JOHN E. BRITTIN- John E. Brittin was born February 4, 1858, on section 15, Fancy Creek township, on the farm which is yet his home. His father, Henry Brittin, was likewise a native of Sangamon county, born on the same farm, his natal day being January 8, 1835. The grandfather, Evan E. Brittin, was born in Bucks county, Pennsylvania, October 28, 1791, and lost his father in childhood. His mother afterward removed to Virginia, and in 1800 became a resident of Ohio, settling in Ross county, where Evan Brittin was reared and married. On the 18th of September, 1810, he wedded Mary J. England, and while they remained in Ohio one child was born unto them. In the spring of 1818 they arrived in Illinois. This was a wild western district. The state had just been admitted to the Union and its settlements were widely scattered and many of the now thriving towns and cities had not yet sprung into existence or were mere hamlets. Evan Brittin made a perman ent location in Fancy Creek township, Sangamon county, on land now occupied by his grandson, John E. Brittin.
It was upon this farm that Henry Brittin was reared, and in course of time he succeeded to the ownership of the old homestead. He was married December 9, 1856, to Nancy D. Mallory, whose birth occurred in Sangamon county on the 9th of May, 1839. Her father, Valentine P. Mallory, was a native of Kentucky, born in Bourbon county, December 16, 1798. He was married June 28, 1821, to Nancy Dawson, who was born in Fairfax county, Virginia, in 1802. On leaving the Blue Grass state Mr. Mallory took up his, abode in Sangamon county, settling in Clear Lake township in 1827. At the time of his marriage Henry Brittin began farming in order to provide for his bride, and in course of time was known as one of the prosperous and substantial agriculturists of Fancy Creek township. Upon his farm he reared his family of seven children and spent his last years.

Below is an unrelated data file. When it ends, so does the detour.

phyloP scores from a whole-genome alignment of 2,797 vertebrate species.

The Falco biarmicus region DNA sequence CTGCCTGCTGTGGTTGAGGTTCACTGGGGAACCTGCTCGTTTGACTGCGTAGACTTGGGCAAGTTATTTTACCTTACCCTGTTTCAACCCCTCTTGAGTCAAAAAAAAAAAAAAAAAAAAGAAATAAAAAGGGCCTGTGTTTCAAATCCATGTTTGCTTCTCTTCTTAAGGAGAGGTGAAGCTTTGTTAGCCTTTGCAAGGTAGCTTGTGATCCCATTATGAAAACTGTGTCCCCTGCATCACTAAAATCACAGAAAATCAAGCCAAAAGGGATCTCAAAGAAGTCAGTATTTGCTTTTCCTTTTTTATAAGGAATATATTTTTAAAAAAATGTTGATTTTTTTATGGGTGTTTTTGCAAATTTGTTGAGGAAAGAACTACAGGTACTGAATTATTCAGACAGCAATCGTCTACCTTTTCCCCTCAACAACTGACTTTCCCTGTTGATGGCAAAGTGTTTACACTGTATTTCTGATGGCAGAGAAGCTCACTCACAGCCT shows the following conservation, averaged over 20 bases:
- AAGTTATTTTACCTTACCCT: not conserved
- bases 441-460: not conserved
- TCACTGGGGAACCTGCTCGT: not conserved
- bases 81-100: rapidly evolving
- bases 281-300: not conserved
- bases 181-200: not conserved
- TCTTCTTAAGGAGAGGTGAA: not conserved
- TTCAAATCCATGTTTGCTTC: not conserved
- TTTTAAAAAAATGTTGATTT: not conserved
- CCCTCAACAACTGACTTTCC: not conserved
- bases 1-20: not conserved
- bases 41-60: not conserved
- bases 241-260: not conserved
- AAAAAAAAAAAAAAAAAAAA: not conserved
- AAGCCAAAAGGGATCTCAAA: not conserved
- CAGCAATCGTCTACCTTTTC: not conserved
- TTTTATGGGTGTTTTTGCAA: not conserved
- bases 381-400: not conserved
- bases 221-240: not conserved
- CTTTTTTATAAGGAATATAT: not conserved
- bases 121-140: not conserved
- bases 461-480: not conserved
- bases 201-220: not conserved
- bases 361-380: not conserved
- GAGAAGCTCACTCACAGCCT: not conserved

John E. Brittin was reared on the old home place, which is endeared to him because of the associations of his boyhood and because it is the ancestral home of the family. He obtained his education in the common schools and remained with his father until after he had reached man's estate. He was married in Cantrall, Illinois, on the 23d of January, 1877, to Miss Melissa Canterbury, a sister of J. H. Canterbury. She was born and reared in Menard county, Illinois, representing one of the old families of this state. At the time of his marriage Mr. Brittin rented a tract of land and continued to cultivate leased land for several years until his labors brought to him capital sufficient to enable him to make a purchase. He bought one hundred and twenty acres in Menard county and continued farming there for seven years. After his father's death he bought the interest of the other heirs in the old homestead and returned to Fancy Creek township, where he has since carried on general arming and stock-raising. T he home of Mr. and Mrs. Brittin has been blessed with eight children: Nina, the wife of John W. Klor; Charles H., a teacher Of Menard county; Oliver; Nancy; Harry; Helen; Marie; and Margaret.
Politically Mr. Brittin is a Republican where national questions are involved and he proudly cast his first ballot for president for James A. Garfield. He has never missed a presidential election since that time. At local elections he votes independently and does not consider himself bound by party ties. Both he and his wife are members of the Cantrall Christian church, and they have a wide acquaintance in this portion of the state. Their lives have been in harmony with their religious professions, and Mr. Brittin is widely known as a man whose integrity is above question and whose business affairs have been conducted along lines of honorable and enterprising effort.